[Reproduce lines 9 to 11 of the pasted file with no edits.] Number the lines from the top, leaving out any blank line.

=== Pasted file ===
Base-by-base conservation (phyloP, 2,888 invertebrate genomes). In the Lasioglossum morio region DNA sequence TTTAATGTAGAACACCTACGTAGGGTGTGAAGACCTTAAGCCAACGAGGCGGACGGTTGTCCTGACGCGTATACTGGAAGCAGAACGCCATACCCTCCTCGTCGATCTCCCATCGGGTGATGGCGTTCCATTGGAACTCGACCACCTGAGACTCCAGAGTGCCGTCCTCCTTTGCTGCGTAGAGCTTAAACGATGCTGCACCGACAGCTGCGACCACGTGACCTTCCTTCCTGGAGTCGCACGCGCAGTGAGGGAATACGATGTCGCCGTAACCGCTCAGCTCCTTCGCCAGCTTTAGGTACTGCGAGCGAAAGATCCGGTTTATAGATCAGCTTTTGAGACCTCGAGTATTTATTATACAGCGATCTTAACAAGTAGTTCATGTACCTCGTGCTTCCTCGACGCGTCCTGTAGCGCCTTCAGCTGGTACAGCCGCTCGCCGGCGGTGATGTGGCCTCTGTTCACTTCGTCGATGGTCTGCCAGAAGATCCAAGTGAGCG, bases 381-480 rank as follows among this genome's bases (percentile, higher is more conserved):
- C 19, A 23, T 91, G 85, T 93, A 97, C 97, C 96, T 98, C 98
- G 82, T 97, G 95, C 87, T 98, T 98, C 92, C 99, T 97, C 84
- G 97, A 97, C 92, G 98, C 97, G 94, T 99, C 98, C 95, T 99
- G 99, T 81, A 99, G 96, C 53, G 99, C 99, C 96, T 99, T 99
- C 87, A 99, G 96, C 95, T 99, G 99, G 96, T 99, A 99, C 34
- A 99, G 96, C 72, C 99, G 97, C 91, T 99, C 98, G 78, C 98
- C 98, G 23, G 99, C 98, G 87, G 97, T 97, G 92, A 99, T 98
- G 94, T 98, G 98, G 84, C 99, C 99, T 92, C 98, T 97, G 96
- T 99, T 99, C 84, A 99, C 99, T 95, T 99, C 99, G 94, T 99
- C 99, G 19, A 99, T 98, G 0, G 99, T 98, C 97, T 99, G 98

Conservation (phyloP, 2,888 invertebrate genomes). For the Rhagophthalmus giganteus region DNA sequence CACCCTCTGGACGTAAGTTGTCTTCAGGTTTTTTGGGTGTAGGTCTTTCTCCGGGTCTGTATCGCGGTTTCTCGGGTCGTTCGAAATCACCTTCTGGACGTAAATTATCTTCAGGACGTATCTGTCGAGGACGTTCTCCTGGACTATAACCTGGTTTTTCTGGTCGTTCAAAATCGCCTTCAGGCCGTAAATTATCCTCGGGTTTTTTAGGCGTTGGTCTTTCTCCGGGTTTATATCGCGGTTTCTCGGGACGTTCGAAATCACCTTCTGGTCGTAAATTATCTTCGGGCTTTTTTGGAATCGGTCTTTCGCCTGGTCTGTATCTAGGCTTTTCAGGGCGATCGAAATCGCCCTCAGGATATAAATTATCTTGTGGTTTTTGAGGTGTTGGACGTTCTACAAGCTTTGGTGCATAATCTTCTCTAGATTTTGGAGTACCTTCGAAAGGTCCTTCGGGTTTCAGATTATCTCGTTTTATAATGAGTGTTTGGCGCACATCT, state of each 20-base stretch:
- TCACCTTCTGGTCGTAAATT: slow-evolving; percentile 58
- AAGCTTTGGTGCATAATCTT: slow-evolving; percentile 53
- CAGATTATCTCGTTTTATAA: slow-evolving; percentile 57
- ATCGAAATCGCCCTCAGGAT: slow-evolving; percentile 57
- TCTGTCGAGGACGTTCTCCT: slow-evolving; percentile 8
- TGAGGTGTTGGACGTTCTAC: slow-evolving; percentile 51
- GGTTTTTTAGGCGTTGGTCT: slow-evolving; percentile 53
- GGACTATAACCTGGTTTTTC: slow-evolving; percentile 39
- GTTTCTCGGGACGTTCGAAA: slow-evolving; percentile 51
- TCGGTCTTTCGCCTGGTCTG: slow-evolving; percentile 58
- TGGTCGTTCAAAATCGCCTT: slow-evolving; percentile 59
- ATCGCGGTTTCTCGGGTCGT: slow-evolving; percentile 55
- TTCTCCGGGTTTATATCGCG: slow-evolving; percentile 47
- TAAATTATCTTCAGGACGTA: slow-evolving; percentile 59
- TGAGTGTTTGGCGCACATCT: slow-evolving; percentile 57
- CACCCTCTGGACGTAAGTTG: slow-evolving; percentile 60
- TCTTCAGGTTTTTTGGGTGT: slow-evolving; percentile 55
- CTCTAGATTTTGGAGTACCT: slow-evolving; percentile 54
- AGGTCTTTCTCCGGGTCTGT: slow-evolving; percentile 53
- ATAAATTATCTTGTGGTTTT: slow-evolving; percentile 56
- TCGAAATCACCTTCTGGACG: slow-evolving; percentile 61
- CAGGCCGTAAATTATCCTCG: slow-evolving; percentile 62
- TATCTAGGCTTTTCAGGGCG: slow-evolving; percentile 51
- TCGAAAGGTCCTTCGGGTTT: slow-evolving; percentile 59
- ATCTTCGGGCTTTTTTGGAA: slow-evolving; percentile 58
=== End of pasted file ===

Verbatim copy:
- G 94, T 98, G 98, G 84, C 99, C 99, T 92, C 98, T 97, G 96
- T 99, T 99, C 84, A 99, C 99, T 95, T 99, C 99, G 94, T 99
- C 99, G 19, A 99, T 98, G 0, G 99, T 98, C 97, T 99, G 98